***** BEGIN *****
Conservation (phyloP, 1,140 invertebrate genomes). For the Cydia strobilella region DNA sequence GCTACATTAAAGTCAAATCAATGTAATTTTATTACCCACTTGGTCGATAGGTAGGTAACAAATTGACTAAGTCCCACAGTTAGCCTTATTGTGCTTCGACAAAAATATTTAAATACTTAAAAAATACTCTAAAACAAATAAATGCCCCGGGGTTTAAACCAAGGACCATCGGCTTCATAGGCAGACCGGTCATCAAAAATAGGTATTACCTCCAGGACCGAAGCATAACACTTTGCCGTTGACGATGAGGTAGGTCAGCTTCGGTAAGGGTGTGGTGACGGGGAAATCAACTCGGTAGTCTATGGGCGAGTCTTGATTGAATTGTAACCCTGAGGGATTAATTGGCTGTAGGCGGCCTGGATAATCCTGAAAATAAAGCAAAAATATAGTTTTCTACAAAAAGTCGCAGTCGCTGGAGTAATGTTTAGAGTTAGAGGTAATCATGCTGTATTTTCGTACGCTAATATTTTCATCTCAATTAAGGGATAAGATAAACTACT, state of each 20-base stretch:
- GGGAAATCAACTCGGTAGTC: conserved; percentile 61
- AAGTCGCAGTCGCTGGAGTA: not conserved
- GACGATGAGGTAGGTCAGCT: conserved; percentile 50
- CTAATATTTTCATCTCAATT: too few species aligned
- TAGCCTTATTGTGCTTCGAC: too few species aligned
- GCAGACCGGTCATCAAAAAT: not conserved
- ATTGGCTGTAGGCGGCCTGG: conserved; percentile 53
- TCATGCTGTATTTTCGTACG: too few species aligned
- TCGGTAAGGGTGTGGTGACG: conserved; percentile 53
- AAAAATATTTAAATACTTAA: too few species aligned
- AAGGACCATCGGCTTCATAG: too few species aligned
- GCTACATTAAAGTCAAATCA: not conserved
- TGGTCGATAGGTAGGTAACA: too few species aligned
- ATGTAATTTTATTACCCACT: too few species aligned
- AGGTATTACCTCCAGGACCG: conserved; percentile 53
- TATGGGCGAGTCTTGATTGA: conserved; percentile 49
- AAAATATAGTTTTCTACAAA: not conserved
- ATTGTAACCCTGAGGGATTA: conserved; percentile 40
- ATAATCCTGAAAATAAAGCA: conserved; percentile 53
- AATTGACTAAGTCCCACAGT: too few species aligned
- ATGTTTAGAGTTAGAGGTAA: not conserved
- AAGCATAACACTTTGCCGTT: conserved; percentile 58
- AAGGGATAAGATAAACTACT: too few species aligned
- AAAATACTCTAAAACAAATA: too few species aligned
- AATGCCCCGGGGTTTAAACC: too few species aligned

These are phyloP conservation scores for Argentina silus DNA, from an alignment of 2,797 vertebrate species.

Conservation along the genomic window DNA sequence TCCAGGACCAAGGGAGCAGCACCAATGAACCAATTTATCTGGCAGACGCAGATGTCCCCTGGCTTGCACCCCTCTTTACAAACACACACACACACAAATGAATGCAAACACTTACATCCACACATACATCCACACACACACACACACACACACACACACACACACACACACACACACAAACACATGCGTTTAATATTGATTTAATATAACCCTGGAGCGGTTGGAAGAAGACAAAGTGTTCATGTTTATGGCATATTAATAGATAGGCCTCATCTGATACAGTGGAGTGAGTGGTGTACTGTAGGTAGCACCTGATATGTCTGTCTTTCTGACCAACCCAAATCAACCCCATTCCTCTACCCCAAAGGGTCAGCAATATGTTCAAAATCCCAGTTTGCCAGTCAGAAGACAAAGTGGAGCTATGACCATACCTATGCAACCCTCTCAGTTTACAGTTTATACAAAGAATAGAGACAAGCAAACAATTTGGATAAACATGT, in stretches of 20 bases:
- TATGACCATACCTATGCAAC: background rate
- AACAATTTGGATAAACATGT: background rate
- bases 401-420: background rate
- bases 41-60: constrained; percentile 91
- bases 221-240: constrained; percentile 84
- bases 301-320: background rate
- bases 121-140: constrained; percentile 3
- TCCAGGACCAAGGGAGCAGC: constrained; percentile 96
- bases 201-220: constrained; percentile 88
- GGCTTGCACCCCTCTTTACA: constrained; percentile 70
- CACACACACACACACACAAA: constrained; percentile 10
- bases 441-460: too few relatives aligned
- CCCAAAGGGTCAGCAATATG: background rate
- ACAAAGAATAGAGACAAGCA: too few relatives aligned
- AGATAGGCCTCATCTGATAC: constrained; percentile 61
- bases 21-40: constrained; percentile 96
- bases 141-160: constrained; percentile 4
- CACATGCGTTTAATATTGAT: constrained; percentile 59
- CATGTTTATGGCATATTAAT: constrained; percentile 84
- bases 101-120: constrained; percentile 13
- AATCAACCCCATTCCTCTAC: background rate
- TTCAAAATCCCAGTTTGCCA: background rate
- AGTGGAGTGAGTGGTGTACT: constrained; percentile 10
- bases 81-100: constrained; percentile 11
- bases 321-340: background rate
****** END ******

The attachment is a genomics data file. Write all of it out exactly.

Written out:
Conservation (phyloP, 1,140 invertebrate genomes). For the Cydia strobilella region DNA sequence GCTACATTAAAGTCAAATCAATGTAATTTTATTACCCACTTGGTCGATAGGTAGGTAACAAATTGACTAAGTCCCACAGTTAGCCTTATTGTGCTTCGACAAAAATATTTAAATACTTAAAAAATACTCTAAAACAAATAAATGCCCCGGGGTTTAAACCAAGGACCATCGGCTTCATAGGCAGACCGGTCATCAAAAATAGGTATTACCTCCAGGACCGAAGCATAACACTTTGCCGTTGACGATGAGGTAGGTCAGCTTCGGTAAGGGTGTGGTGACGGGGAAATCAACTCGGTAGTCTATGGGCGAGTCTTGATTGAATTGTAACCCTGAGGGATTAATTGGCTGTAGGCGGCCTGGATAATCCTGAAAATAAAGCAAAAATATAGTTTTCTACAAAAAGTCGCAGTCGCTGGAGTAATGTTTAGAGTTAGAGGTAATCATGCTGTATTTTCGTACGCTAATATTTTCATCTCAATTAAGGGATAAGATAAACTACT, state of each 20-base stretch:
- GGGAAATCAACTCGGTAGTC: conserved; percentile 61
- AAGTCGCAGTCGCTGGAGTA: not conserved
- GACGATGAGGTAGGTCAGCT: conserved; percentile 50
- CTAATATTTTCATCTCAATT: too few species aligned
- TAGCCTTATTGTGCTTCGAC: too few species aligned
- GCAGACCGGTCATCAAAAAT: not conserved
- ATTGGCTGTAGGCGGCCTGG: conserved; percentile 53
- TCATGCTGTATTTTCGTACG: too few species aligned
- TCGGTAAGGGTGTGGTGACG: conserved; percentile 53
- AAAAATATTTAAATACTTAA: too few species aligned
- AAGGACCATCGGCTTCATAG: too few species aligned
- GCTACATTAAAGTCAAATCA: not conserved
- TGGTCGATAGGTAGGTAACA: too few species aligned
- ATGTAATTTTATTACCCACT: too few species aligned
- AGGTATTACCTCCAGGACCG: conserved; percentile 53
- TATGGGCGAGTCTTGATTGA: conserved; percentile 49
- AAAATATAGTTTTCTACAAA: not conserved
- ATTGTAACCCTGAGGGATTA: conserved; percentile 40
- ATAATCCTGAAAATAAAGCA: conserved; percentile 53
- AATTGACTAAGTCCCACAGT: too few species aligned
- ATGTTTAGAGTTAGAGGTAA: not conserved
- AAGCATAACACTTTGCCGTT: conserved; percentile 58
- AAGGGATAAGATAAACTACT: too few species aligned
- AAAATACTCTAAAACAAATA: too few species aligned
- AATGCCCCGGGGTTTAAACC: too few species aligned

These are phyloP conservation scores for Argentina silus DNA, from an alignment of 2,797 vertebrate species.

Conservation along the genomic window DNA sequence TCCAGGACCAAGGGAGCAGCACCAATGAACCAATTTATCTGGCAGACGCAGATGTCCCCTGGCTTGCACCCCTCTTTACAAACACACACACACACAAATGAATGCAAACACTTACATCCACACATACATCCACACACACACACACACACACACACACACACACACACACACACACACAAACACATGCGTTTAATATTGATTTAATATAACCCTGGAGCGGTTGGAAGAAGACAAAGTGTTCATGTTTATGGCATATTAATAGATAGGCCTCATCTGATACAGTGGAGTGAGTGGTGTACTGTAGGTAGCACCTGATATGTCTGTCTTTCTGACCAACCCAAATCAACCCCATTCCTCTACCCCAAAGGGTCAGCAATATGTTCAAAATCCCAGTTTGCCAGTCAGAAGACAAAGTGGAGCTATGACCATACCTATGCAACCCTCTCAGTTTACAGTTTATACAAAGAATAGAGACAAGCAAACAATTTGGATAAACATGT, in stretches of 20 bases:
- TATGACCATACCTATGCAAC: background rate
- AACAATTTGGATAAACATGT: background rate
- bases 401-420: background rate
- bases 41-60: constrained; percentile 91
- bases 221-240: constrained; percentile 84
- bases 301-320: background rate
- bases 121-140: constrained; percentile 3
- TCCAGGACCAAGGGAGCAGC: constrained; percentile 96
- bases 201-220: constrained; percentile 88
- GGCTTGCACCCCTCTTTACA: constrained; percentile 70
- CACACACACACACACACAAA: constrained; percentile 10
- bases 441-460: too few relatives aligned
- CCCAAAGGGTCAGCAATATG: background rate
- ACAAAGAATAGAGACAAGCA: too few relatives aligned
- AGATAGGCCTCATCTGATAC: constrained; percentile 61
- bases 21-40: constrained; percentile 96
- bases 141-160: constrained; percentile 4
- CACATGCGTTTAATATTGAT: constrained; percentile 59
- CATGTTTATGGCATATTAAT: constrained; percentile 84
- bases 101-120: constrained; percentile 13
- AATCAACCCCATTCCTCTAC: background rate
- TTCAAAATCCCAGTTTGCCA: background rate
- AGTGGAGTGAGTGGTGTACT: constrained; percentile 10
- bases 81-100: constrained; percentile 11
- bases 321-340: background rate